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Article: Bleeding Kansas: The Eve of the Civil War

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Bleeding Kansas: The Eve of the Civil War

By the mid 19th century, the United States was rapidly expanding its borders westward. The young country nearly doubled its land with the Louisiana Purchase of 1803, and by 1854, Congress heavily debated how to organize the Kansas and Nebraska Territories. The land was coveted by many for its farmland and potential for access via the Transcontinental Railroad. 


Despite opposition from Congress, the Kansas-Nebraska Act was passed in 1854, giving Kansas and Nebraska territories each the right to decide whether or not to permit slavery when they joined the Union. Illinois senator Stephen Douglas proposed the amendment that repealed the Missouri Compromise, which had outlawed the extension of slavery north of the 36º 30’ parallel (except in Missouri itself). With the Kansas-Nebraska Act, the territories became beholden to “popular sovereignty,” the idea that the people of federal territories should decide for themselves, which would have a direct impact on slavery in the forming country.


Southerners saw the opportunity to create two slave states out of Kansas and Nebraska. While there was no debate over the issue in Nebraska, as it was filled with settlers from Minnesota and Iowa where there was no slavery, in Kansas, the situation was much different. Many Northerners and Southerners rushed to Kansas in 1854 and 1855 to fill the state with anti-slavery or pro-slavery settlers to influence the slavery status of the future state. In an effort to ensure that their respective side would win, both Southerners and Northerners reverted to violence. This resulted in what became known as "Bleeding Kansas," a mini civil war that erupted in Kansas in 1856.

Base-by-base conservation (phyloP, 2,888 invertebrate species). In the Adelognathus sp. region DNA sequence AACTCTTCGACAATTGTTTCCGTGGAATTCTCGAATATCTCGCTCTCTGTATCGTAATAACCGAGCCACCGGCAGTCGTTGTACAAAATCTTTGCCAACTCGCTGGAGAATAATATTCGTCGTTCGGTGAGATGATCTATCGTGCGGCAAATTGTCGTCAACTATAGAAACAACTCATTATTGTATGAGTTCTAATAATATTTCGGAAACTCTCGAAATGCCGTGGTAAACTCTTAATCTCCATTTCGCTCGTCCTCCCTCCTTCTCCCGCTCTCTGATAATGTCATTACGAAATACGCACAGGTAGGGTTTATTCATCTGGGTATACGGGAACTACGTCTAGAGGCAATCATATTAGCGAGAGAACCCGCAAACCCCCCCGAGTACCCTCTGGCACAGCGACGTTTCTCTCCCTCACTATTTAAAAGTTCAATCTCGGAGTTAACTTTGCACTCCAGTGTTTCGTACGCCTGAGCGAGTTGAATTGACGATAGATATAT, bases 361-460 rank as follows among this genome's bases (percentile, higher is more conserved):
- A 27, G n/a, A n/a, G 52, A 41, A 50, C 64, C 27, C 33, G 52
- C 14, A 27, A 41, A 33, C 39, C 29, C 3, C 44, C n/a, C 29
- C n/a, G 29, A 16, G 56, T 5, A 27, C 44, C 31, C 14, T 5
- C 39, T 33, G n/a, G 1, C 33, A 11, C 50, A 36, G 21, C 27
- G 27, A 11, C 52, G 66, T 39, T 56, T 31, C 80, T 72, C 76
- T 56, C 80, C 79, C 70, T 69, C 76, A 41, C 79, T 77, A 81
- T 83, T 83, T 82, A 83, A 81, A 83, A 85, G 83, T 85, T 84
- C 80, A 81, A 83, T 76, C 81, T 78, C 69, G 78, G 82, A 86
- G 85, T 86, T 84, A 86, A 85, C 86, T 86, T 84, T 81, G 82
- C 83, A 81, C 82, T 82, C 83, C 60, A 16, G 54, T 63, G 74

Outbursts of extreme violence occurred between pro-and anti-slavery forces. During one such event, a group of pro-slavery settlers stormed the Free State stronghold of Lawrence on May 21, 1856, destroying property, looting, and setting fire to a hotel. In response, the now known abolitionist John Brown took to the streets just days later, inciting violence himself and killing five pro-slavery men. The event sparked a ripple-effect of violence, drawing national attention and retaliation. 

The tension in Kansas was at the forefront of debate and controversy during the 1858 Senate race for election in Illinois, in which Republican Abraham Lincoln faced Stephen Douglas for the seat. Although Lincoln lost the race, the debates, as documented in this limited edition printing of Political Debates Between Hon. Abraham Lincoln and Hon. Stephen A. Douglas, helped establish him as a forerunner for political office in the future. 

In July of 1859, five years after the Kansas-Nebraska Act was passed, a free state constitution was drafted at a convention in Wyandotte. It took until October of 1859 for the constitution to finally be approved, though it was adamantly opposed by pro-slavery forces, and fought in the Senate. Only in 1861, after states began to secede and senators left their seats, did the Senate finally have the numbers to pass the Kansas bill. Kansas was admitted to the Union as a free state on January 29, 1861, barely three months before the Civil War began. 

Bleeding Kansas served as a precursor to the American Civil War. During the War, Kansas continued to be hit hard with violence and death- Kansas had the highest fatality rate of any Union state, largely attributed to internal conflict over the issue of slavery. This 34-star flag celebrates Kansas statehood. It is very rare for its canton design, and the fact that so few Kansas statehood flags would have been made when Confederate states were actively seceding during the same period.

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